For a workshop delivered by video with PowerPoint, using three monitors creates a powerful advantage. I’ll share what I’ve learned from delivering video-based writing workshops to people connecting from their homes.
(Note: if you’ve arrived here to solve a technical problem regarding PowerPoint Presenter View, skip to “Resolving a technical issue with PowerPoint Presenter View and and multiple monitors” below.)
My workshop includes the following:
- A carefully designed set of PowerPoint slides, tested and refined over dozens of writing workshops.
- Frequent moments for interactions, when I ask questions intended to get the audience to think and participate.
- Exercises that take about five minutes, in which participants must analyze and make revisions to writing samples from their own organization
- Content that can be completed even when allowing time for audience interruptions and questions.
My workshop takes about three and a half hours when delivered in person, including a couple of 15-minute breaks. When I deliver it by video, I divide it into two sessions of 90 minutes each, which is close to the maximum amount of time people in their homes can concentrate. The content is the same, but by eliminating the breaks and doing one of the exercises between the two sessions, my participants and I can get everything in without rushing. It’s actually more efficient to deliver this way than in person.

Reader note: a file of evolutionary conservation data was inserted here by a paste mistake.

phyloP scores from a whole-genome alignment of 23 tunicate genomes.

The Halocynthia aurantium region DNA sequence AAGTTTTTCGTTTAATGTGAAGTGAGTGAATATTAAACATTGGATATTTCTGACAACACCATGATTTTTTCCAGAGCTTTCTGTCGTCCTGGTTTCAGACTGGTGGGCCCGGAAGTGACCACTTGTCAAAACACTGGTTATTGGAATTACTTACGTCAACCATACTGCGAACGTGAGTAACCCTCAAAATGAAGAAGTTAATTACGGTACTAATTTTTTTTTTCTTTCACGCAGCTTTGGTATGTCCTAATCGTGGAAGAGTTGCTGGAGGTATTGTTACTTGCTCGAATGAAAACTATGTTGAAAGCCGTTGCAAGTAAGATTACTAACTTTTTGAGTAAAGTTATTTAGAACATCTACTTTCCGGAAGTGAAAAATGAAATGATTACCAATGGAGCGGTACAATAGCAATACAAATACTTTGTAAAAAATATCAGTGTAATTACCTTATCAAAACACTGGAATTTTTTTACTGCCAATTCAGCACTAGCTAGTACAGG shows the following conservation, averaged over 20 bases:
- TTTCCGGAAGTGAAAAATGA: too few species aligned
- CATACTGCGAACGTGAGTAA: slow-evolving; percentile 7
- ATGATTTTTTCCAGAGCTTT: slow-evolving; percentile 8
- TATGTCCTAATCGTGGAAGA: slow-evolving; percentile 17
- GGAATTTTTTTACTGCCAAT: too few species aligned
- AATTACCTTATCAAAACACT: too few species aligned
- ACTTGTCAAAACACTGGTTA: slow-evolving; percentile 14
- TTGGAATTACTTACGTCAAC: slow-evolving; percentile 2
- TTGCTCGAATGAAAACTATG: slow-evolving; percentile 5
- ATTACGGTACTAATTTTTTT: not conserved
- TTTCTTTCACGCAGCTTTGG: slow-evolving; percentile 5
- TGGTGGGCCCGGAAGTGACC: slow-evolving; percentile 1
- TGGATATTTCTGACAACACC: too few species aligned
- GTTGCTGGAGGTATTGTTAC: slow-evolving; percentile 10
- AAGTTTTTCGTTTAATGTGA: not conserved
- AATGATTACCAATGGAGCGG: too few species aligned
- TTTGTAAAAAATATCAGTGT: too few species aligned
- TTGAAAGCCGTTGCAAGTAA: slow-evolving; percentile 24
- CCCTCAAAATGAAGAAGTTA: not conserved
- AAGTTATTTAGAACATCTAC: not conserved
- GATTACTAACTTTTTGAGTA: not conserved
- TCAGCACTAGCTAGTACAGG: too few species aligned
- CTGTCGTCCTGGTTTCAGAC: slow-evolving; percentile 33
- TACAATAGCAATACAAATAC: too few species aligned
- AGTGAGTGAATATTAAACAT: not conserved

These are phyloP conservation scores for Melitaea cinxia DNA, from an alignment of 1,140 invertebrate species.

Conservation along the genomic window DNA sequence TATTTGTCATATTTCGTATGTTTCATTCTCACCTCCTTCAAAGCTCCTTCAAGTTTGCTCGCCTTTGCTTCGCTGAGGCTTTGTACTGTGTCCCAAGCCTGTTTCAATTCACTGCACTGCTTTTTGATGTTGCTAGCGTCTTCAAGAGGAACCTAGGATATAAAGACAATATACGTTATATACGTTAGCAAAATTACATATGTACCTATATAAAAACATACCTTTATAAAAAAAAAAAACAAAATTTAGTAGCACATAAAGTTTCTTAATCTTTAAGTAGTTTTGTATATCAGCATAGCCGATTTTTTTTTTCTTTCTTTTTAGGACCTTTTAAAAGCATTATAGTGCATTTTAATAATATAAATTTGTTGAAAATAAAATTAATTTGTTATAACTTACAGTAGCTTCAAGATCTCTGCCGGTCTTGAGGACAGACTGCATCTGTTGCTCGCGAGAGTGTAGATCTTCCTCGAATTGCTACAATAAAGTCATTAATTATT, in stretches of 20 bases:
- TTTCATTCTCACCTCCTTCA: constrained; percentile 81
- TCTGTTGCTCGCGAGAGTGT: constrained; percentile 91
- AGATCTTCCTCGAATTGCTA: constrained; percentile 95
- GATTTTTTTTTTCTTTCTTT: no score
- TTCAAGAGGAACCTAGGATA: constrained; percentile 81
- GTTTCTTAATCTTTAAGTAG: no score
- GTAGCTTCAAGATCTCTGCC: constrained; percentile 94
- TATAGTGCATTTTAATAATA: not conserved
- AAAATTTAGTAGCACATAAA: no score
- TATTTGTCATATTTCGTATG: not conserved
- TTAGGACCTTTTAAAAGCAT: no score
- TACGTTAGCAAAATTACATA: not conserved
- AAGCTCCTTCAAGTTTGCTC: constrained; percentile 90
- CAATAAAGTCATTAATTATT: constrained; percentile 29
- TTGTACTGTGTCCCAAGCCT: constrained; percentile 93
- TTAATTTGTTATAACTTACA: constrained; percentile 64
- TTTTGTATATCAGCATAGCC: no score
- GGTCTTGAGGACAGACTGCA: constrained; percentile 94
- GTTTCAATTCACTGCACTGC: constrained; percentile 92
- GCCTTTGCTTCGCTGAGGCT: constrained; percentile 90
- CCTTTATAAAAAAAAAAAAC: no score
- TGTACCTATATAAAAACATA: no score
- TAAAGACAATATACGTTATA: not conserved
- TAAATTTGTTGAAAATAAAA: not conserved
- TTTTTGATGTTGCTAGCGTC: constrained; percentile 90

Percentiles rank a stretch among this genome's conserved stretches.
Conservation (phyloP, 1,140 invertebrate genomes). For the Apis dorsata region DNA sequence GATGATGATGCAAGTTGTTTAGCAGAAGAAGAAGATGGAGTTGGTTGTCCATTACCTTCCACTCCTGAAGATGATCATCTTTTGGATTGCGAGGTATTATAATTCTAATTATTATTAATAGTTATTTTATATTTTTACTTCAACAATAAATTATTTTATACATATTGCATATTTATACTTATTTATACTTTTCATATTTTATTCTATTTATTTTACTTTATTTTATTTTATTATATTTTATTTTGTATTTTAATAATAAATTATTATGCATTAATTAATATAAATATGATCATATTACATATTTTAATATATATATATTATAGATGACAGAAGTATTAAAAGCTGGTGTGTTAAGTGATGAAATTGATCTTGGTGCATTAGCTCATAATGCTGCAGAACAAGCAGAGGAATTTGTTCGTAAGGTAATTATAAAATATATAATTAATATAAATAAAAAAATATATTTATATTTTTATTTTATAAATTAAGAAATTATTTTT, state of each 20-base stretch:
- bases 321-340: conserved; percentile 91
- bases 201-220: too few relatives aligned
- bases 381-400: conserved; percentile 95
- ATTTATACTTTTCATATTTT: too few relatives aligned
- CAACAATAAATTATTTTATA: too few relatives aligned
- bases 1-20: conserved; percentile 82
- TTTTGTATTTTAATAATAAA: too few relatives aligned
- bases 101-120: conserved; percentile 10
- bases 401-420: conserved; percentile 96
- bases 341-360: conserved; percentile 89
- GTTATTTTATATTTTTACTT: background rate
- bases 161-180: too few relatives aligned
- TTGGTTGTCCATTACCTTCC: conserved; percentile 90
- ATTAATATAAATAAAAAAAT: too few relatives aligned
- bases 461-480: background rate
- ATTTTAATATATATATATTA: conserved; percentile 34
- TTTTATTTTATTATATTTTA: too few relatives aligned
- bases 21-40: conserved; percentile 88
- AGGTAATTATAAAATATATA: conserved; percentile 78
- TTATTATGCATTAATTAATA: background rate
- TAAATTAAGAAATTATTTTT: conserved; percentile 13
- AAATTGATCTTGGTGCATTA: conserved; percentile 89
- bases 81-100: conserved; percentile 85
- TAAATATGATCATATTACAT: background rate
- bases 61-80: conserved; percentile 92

The 3-monitor solution
When I conduct the workshop in person, I shift my viewpoint among these three things:
- The audience.
- The PowerPoint slide that the audience is seeing.
- The Presenter View screen on PowerPoint, which displays the slides that are coming up next and speaker notes.
I wanted to duplicate that experience in the video workshop with three monitors.
Ideally, the center monitor (my laptop screen) should show the audience. This also means that when I’m looking at the audience, I’m looking into the camera of my Mac laptop, so they see me looking at them. I’ve done this with Google Meet and Zoom; the setup is the same either way.
On the left, I have the Presenter View screen of PowerPoint.
On the right is the audience view of PowerPoint. That has to be there so I can share it on Zoom, Google Meet, or whatever system the client has requested, and the audience can see the slides.
Here’s a photo my son took while I was presenting to 20 people in several Asian countries last night:
Resolving a technical issue with PowerPoint Presenter View and multiple monitors